BC Hydro stabilizing de-energized 500-kilovolt tower near Port Mann Bridge

BC Hydro will be using a low flying helicopter this afternoon as part of the work to install a guy wire (support wire) between the leaning 500 kilovolt transmission tower near the south side of the Port Mann Bridge and the next closest inland tower 1,743 feet away. This work will further stabilize the 500 kilovolt tower. Its foundation was damaged in mid-June and was further destabilized by the same erosion that ultimately led to the fall of a 230 kilovolt transmission tower into the Fraser River on Monday, July 4.  

 The power lines on the tower remain de-energized and 18 barge loads (about 20,000 tons) of riprap continues to be placed around the tower and along the adjacent downstream road to further stabilize the foundation and bank against erosion.

 Editor’s note:  Media access is not possible from the south side of the Fraser River or from the water given that this is an active work site and the area near the work site will have controlled marine access. BC Hydro will be collecting video footage and still photographs that will be made available to media as early as possible this afternoon at www.bchydro.com/mediabulletins.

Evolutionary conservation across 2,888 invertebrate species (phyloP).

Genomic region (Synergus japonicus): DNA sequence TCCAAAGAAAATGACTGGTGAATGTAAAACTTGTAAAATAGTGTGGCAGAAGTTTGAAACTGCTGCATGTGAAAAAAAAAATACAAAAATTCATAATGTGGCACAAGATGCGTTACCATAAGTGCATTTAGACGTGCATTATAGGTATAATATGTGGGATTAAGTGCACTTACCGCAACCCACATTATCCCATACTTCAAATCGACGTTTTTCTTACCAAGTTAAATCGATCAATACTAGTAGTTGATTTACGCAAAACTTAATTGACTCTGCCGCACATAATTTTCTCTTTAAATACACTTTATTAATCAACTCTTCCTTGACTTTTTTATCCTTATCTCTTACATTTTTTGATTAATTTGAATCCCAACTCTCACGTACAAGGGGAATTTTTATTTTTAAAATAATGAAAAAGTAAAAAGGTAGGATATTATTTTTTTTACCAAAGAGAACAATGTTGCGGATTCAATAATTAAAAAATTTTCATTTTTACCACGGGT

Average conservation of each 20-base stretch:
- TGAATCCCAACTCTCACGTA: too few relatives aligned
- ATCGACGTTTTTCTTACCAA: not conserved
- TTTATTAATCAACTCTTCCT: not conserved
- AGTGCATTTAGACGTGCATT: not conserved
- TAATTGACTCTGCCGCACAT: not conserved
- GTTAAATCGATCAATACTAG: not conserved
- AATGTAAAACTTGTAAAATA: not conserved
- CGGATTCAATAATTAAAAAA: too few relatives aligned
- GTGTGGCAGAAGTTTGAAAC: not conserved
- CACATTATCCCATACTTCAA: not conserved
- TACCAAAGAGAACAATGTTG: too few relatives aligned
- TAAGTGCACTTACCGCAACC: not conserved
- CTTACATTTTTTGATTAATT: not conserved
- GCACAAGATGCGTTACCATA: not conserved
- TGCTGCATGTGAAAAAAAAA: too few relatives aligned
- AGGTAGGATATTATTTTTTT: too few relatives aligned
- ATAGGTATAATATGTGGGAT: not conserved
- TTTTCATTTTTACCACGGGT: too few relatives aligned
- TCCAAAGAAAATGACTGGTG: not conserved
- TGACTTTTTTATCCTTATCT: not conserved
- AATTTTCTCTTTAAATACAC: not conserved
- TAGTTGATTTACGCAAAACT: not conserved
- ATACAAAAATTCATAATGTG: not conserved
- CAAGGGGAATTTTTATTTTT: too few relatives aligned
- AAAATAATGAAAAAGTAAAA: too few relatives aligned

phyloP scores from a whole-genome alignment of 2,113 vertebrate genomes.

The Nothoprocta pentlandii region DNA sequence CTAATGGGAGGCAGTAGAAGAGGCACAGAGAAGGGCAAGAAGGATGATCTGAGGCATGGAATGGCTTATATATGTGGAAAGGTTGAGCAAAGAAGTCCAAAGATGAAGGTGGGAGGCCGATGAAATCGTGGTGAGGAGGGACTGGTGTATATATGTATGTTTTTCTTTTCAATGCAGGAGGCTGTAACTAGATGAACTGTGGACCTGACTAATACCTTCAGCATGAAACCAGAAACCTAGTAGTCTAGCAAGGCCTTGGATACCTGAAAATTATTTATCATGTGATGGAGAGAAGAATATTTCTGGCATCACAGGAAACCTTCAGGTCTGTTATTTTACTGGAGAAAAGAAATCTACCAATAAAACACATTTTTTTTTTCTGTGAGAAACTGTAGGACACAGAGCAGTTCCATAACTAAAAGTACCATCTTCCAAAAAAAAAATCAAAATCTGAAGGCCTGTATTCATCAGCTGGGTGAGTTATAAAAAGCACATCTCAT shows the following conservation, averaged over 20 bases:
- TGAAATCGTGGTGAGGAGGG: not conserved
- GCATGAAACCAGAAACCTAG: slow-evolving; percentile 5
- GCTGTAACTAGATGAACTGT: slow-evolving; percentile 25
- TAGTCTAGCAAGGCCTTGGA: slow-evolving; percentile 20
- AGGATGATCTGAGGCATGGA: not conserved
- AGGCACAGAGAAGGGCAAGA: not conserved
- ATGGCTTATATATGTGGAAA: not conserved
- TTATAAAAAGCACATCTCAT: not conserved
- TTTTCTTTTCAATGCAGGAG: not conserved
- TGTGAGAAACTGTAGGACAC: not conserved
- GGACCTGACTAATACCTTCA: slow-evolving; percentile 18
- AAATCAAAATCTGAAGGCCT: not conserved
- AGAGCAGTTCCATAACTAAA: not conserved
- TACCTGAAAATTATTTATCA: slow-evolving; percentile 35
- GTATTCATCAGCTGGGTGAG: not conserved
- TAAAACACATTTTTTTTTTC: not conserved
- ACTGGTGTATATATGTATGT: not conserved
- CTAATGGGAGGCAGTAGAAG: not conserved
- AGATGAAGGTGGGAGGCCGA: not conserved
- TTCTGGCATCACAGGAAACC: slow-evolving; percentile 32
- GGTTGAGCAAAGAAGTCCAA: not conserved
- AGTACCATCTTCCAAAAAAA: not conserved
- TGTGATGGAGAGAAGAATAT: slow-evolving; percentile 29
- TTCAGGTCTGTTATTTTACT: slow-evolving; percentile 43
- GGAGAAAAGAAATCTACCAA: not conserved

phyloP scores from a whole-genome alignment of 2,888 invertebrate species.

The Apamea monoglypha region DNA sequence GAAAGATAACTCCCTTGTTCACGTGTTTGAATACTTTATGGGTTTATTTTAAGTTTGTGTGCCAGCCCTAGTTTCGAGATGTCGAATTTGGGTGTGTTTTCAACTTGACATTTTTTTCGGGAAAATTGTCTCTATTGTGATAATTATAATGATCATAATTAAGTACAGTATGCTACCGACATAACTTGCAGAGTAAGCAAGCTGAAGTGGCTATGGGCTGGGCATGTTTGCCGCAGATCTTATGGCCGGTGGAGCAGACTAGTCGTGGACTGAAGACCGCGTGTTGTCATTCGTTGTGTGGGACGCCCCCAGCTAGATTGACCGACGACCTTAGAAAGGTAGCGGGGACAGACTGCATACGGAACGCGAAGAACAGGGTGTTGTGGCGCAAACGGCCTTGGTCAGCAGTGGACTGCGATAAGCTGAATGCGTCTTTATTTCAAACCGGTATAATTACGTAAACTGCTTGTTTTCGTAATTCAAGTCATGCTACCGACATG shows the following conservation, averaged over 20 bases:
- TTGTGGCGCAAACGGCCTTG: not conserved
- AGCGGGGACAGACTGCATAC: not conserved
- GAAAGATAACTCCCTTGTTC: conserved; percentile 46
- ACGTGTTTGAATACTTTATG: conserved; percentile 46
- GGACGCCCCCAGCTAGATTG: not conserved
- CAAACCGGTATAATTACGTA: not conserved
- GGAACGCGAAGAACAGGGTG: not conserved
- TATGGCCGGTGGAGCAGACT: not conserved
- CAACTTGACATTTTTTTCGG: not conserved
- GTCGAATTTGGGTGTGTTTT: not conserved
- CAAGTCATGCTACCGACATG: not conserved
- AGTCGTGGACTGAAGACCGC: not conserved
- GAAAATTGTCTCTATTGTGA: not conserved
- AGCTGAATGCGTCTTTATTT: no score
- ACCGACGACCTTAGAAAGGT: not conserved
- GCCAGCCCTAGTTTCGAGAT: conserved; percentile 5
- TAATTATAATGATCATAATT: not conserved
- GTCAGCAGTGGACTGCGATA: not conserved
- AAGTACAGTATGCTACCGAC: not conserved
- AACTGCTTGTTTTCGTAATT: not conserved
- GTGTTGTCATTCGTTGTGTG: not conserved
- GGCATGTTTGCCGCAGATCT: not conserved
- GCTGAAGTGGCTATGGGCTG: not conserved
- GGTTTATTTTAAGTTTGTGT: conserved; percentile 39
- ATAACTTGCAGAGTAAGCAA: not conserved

At approximately 12:25 p.m. today, an additional guy wire (support wire) will be installed between the damaged 500 kilovolt tower and the dead-end tower to its immediate south to provide even more stability to the system. This work will be done by BC Hydro crews starting in a helicopter that will fly a rope between the two towers in order to accommodate space constraints due to the location of the towers in the CN Rail yard and at the side of the river. The rope will then be used to pull the guy wire which will then be secured by BC Hydro crews accessing the towers with bucket trucks. On Wednesday, BC Hydro crews will complete the work by adjusting tension on the newly installed guy wire.

 In the coming weeks, BC Hydro will finalize the permanent solution for repairing and re-energizing both the 230 and the 500 kilovolt systems. This decision will be based on a number of engineering and geotechnical studies by both BC Hydro engineers and external experts.  


For the past three weeks, BC Hydro crews have been working around the clock to continue to increase the stability of the north and south towers (see attached map). These steps have included:


  1. Stabilizing the de-energized 500-kilovolt tower on the south side by placing riprap (loose rocks and boulders) in the most vulnerable areas around the tower and along the riverbed.
  2. Taking measures to prevent continued sloughing at CN’s dike and road adjacent to the 500-kilovolt tower by burying the fallen 230-kilovolt tower-- which is submerged in the water alongside the dyke and road -- with riprap rather than salvaging the fallen tower from the river;
  3. Attaching additional guy-wires (support wires) from the ground to the waist (half way down the towers) of both the north and south towers.
  4. Lowering the de-energized conductors (power lines) from the tops of the two northern towers to approximately half way down the tower (waists).
  5. Continued around-the-clock monitoring and assessment.



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